Let's look at some Australian Coins
By Richard Goodstein | Sunday, 25 September 2005
The following content comes from the Richard Goodstein personnal website, which not longer exist since 2018. To keep this information available to the public and for a perpetuity reason, we reproduced it here.
In come the dollars, in come the cents,
to replace the pounds and shillings and the pence.
Be prepared for changes when the coins begin to mix,
on the 14th of February, 1966.
Sung to the tune of the famous Australian ballad 'Click Go the Shears', this jingle heralded the introduction of decimal currency in Australia. Three years earlier, the decision to introduce dollars and cents had been approved by the Australian Government. The dollar as the unit of currency was not an automatic choice, other unsuccessful contenders, seriously considered for the name included the austral, merino and royal.
The United States of America, the first nation to introduce decimal currency, took ten years to finally work out its dollars and cents system, established in 1792. By 1875, all of Europe, including Russia, South America and Japan had converted to decimal monetary systems. Britain got to the brink of decimalization in 1847 with the introduction of the florin - one tenth of a pound. It was to be another 124 years - 1971 - before the difficult pounds, shillings and pence system was finally killed off.
In Australia, the decimal system was brought to the attention of Governor Philip Gidley King in 1803 by visiting French explorer Nicolas Baudin. While a proposed issue of coins for 20, 50, 100 and 1,000 farthings is mentioned in the Official Records of New South Wales, there is no evidence that it was seriously considered. With the exception of Governor Brisbane's experiment with the Spanish dollar between 1823 and 1826, the British system was to remain entrenched in Australia through federation in 1901 and for another 65 years until 1966.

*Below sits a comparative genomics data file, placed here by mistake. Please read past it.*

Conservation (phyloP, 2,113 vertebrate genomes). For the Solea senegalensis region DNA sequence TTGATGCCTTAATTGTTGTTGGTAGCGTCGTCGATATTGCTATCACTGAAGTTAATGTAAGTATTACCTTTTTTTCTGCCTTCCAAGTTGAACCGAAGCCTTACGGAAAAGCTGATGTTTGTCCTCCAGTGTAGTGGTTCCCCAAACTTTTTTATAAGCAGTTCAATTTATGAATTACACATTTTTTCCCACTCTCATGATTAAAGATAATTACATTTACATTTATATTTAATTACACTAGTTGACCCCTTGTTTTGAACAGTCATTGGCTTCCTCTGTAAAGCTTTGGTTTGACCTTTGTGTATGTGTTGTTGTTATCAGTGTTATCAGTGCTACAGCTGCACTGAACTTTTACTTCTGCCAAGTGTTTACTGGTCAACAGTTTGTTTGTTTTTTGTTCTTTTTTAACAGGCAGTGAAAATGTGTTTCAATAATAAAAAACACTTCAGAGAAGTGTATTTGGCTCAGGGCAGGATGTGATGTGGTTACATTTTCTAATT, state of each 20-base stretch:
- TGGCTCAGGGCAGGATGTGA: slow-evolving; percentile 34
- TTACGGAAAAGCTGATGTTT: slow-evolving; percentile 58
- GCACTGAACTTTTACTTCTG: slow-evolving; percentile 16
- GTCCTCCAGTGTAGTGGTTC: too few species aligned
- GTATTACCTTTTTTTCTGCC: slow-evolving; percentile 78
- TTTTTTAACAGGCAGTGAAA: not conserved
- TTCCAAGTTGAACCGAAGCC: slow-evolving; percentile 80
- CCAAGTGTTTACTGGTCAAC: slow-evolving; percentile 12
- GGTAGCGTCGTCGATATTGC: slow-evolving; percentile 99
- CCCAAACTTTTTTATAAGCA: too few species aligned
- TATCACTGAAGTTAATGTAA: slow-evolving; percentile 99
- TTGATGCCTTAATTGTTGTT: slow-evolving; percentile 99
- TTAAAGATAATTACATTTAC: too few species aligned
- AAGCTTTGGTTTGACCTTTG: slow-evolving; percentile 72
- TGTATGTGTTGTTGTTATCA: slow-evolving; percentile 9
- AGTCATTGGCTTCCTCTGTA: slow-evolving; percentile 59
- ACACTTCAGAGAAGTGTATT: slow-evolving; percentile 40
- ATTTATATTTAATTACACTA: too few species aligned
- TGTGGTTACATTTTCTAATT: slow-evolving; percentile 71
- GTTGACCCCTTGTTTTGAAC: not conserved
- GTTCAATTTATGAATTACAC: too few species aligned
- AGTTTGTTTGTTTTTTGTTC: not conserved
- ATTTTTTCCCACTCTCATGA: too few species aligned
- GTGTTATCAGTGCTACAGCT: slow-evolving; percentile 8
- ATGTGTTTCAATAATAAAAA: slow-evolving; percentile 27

Australia's parliamentary records show that a number of unsuccessful attempts were made to generate interest in a decimal currency system. In 1901, George Bertrand Edwards got agreement to the establishment of a select committee to look into the matter. They recommended a decimal system based on a sovereign equal to 1000 mils. Despite their report being adopted by the House of Representatives in 1903, nothing happened. Support for the change fell away with a change of government in 1905, and with Edwards' death in 1910, so died any remaining interest in the proposal.